Written by Joel Rheuben (University of Tokyo)
As reported in the New York Times earlier this month (and by the Sydney Morning Herald some two weeks later), Beate Sirota Gordon sadly passed away in the final days of 2012, aged 89. While the Times’ obituary provides an adequate summary of her life’s achievements, scholars of Japanese law will likely best know of Ms Gordon as the only female civilian member in the Government Section of the postwar Occupation forces, recounted in her 1998 autobiography, “The Only Woman in the Room” (now astonishingly overpriced on Amazon: see her verbal summary on YouTube instead).
In particular, having grown up in and witnessed first-hand the status of women in pre-war Japan, Ms Gordon drew on her childhood experiences to draft several of the human rights provisions of the Occupation’s draft for the Japanese Constitution, including the equal rights provision and another in respect of equality within marriage. Both were adopted into the final document without significant alteration. The latter, Article 24, provides:
Marriage shall be based only on the mutual consent of both sexes and it shall be maintained through mutual cooperation with the equal rights of husband and wife as a basis.
With regard to choice of spouse, property rights, inheritance, choice of domicile, divorce and other matters pertaining to marriage and the family, laws shall be enacted from the standpoint of individual dignity and the essential equality of the sexes.
Ms Gordon remained a campaigner for women’s rights in Japan even after returning to the United States. Yet some 66 years after the Constitution entered into force, the outcome of her efforts has been mixed. The position of women in Japanese corporate, social and political life is often referred to an need not be repeated here, other than to note that representation of women has in fact slid backwards in the most recent election. But nor is women’s equality assured even under the Civil Code, particularly in respect of marriage.
Article 733 of the Civil Code, for example, provides that women (but not men) are prohibited from remarrying for a period of six months after divorce. The spurious reason for this discrimination – to prevent disputes over paternity where a pregnant woman rushes to remarry – is both out of touch with reality and redundant in an age of over-the-counter pregnancy kits and medical paternity tests. Yet no serious proposal has ever been made to remove the provision. Similarly, Article 750 requires both husbands and wives to share the same family name – theoretically a gender-neutral provision, although in practice wives take their husbands’ names in more than 96% of cases. The previous Democratic Party government initially attempted to do away with this requirement, but was ultimately forced to back down after the change became too controversial.
At the southern end of the Pacific, “marriage equality” is used more often to refer to marriage between same-sex and transgendered couples than to shared surnames. In contrast with the active debate over same-sex marriage in Australia, consciousness of the issue in Japan is practically non-existent. This is partly attributed to the low priority placed on women’s rights in general, with lesbian and bisexual women taking the lead in pushing for legal protections for same-sex couples. The new LDP-government, whose party manifesto calls for constitutional amendment to enshrine respect for the family unit, stated prior to the most recent election that it opposed any special provision for LGBT rights, whether to marriage or otherwise.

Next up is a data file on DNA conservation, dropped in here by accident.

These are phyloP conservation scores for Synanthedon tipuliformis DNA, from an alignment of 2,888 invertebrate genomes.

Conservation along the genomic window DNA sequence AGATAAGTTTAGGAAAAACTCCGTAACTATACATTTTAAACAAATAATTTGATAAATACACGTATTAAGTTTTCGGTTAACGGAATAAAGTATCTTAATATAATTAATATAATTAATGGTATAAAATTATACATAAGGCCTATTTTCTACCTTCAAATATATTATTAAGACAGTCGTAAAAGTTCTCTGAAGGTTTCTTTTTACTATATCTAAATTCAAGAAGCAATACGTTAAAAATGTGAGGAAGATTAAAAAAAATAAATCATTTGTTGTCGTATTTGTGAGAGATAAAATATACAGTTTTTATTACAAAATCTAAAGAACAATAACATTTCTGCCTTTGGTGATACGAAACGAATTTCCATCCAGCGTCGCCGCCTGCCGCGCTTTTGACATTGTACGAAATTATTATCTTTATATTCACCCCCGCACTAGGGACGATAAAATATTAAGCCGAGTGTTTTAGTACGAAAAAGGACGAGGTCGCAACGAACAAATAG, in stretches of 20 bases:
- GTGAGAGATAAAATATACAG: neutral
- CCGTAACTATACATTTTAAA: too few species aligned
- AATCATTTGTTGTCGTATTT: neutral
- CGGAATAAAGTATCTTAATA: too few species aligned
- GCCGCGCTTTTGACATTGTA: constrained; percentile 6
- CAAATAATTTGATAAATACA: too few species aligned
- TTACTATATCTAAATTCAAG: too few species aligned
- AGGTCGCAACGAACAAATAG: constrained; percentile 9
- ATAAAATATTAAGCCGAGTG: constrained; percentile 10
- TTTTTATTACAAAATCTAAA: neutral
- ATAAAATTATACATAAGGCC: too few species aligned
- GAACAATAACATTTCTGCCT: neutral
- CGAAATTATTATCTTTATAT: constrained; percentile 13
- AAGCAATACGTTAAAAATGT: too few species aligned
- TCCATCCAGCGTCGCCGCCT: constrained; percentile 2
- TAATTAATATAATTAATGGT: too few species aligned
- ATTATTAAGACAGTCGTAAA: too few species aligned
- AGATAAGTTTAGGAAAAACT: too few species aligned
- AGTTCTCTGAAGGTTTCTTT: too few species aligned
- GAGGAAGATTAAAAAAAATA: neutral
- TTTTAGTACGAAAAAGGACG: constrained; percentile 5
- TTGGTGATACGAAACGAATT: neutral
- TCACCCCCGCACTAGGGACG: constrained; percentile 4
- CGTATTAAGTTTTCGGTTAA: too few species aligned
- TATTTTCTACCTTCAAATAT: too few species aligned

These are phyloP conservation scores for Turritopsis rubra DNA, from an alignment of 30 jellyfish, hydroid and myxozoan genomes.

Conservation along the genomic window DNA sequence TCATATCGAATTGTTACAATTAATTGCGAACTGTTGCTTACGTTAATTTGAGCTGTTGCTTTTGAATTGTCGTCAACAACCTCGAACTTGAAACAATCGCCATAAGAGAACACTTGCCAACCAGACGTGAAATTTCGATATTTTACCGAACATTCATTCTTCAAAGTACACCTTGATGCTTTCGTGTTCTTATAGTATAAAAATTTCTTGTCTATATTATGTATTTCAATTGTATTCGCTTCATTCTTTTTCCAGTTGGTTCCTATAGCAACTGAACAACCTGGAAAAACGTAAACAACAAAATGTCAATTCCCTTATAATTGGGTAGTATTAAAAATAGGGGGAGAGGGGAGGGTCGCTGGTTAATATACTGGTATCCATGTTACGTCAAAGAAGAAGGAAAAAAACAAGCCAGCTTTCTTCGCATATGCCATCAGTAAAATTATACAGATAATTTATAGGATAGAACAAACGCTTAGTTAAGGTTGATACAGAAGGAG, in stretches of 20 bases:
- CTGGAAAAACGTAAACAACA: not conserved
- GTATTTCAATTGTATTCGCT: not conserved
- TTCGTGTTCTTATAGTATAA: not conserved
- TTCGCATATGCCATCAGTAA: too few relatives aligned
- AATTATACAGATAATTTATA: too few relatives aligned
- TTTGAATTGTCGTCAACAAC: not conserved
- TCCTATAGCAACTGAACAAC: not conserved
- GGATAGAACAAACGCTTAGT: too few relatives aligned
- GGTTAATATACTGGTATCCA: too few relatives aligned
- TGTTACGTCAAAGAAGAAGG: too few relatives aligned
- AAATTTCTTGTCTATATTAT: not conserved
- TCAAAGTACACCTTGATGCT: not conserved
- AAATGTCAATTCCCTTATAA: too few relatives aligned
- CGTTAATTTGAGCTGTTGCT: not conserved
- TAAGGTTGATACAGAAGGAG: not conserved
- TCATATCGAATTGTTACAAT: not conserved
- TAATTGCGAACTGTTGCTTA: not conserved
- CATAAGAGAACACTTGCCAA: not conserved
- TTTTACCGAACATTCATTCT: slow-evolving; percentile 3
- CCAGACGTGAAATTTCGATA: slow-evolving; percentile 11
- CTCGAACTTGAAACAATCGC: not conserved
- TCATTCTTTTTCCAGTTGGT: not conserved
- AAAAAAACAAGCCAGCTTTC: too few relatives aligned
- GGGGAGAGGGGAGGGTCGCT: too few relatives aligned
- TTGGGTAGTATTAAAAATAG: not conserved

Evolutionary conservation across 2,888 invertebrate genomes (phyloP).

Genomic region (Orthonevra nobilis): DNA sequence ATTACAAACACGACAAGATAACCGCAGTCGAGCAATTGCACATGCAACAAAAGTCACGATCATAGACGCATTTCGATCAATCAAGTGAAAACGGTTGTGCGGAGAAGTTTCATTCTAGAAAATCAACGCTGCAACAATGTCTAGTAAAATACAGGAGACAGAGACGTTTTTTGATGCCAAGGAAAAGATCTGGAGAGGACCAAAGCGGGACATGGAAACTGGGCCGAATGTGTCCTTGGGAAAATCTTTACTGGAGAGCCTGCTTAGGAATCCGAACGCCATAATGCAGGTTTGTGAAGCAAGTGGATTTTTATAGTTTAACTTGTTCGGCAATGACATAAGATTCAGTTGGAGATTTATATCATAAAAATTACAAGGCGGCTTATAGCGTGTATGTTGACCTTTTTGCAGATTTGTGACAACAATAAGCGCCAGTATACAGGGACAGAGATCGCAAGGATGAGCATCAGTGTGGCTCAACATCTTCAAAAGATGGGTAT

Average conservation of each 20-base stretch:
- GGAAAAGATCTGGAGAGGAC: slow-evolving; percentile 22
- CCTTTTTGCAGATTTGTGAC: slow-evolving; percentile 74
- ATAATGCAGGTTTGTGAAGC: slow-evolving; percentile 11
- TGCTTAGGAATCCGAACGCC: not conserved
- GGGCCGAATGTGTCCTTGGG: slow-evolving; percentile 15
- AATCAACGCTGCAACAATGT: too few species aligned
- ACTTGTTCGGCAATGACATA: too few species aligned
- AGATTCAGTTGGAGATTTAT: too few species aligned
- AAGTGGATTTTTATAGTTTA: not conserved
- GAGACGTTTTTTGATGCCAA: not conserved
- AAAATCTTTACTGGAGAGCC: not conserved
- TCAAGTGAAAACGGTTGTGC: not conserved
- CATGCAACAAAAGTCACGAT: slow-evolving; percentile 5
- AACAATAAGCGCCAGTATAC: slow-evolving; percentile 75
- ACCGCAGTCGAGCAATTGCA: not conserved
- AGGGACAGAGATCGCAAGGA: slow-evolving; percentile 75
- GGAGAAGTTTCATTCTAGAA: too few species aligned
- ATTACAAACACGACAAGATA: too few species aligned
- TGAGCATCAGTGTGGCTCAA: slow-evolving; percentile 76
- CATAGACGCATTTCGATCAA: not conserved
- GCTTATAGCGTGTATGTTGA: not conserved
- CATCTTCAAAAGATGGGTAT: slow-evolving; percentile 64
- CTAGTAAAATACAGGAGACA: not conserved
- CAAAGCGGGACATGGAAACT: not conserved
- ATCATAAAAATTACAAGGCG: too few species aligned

On the other hand, also unlike Australia, where the Federal Parliament has recently confirmed its legislative position against allowing same-sex marriage, Japanese law does not explicitly preclude same-sex marriage, nor recognition of same-sex marriages conducted overseas. There is no equivalent in the Civil Code to Sections 5 or 88EA of the Commonwealth Marriage Act, restricting marriage to “a man and a woman”. Japan agreed several years before Australia to issue consular Certificates of No Impediment to same-sex couples planning to marry overseas, and has even issued spousal visas to same-sex spouses. However, all of this probably reflects a lack of concern over same-sex marriage due to its low prominence, rather than a genuinely liberal stance.
Indeed the dominant view is that Article 24 of the Constitution, requiring the mutual consent of “both sexes” precludes the possibility of same-sex marriage under Japanese law. While this has never been directly tested, a 1999 judgment of the Saga Family Court held (using somewhat circular reasoning) that same-sex couples cannot possess the requisite intention to enter into a married relationship as that term is traditionally understood, and hence purported same-sex marriages are void for lack of consent under Article 742 of the Civil Code. This remains the only Japanese case to have dealt with same-sex marriage, and is taken as authority for the proposition that the consent required under Article 24 of the Constitution is incompatible with same-sex relationships.
The Japan which Ms Gordon sought to change in drafting her provisions belongs to a different era: one many decades before “marriage equality” took on its current meaning. One can only speculate as to Ms Gordon’s personal views on same-sex marriage, which became legal in her home State of New York only the year before her passing. Nevertheless, there is an irony that a human rights provision drafted by her with a view to emancipating women’s role within the family could be subjected to a twisted interpretation in order to prevent some women (and men) from forming one.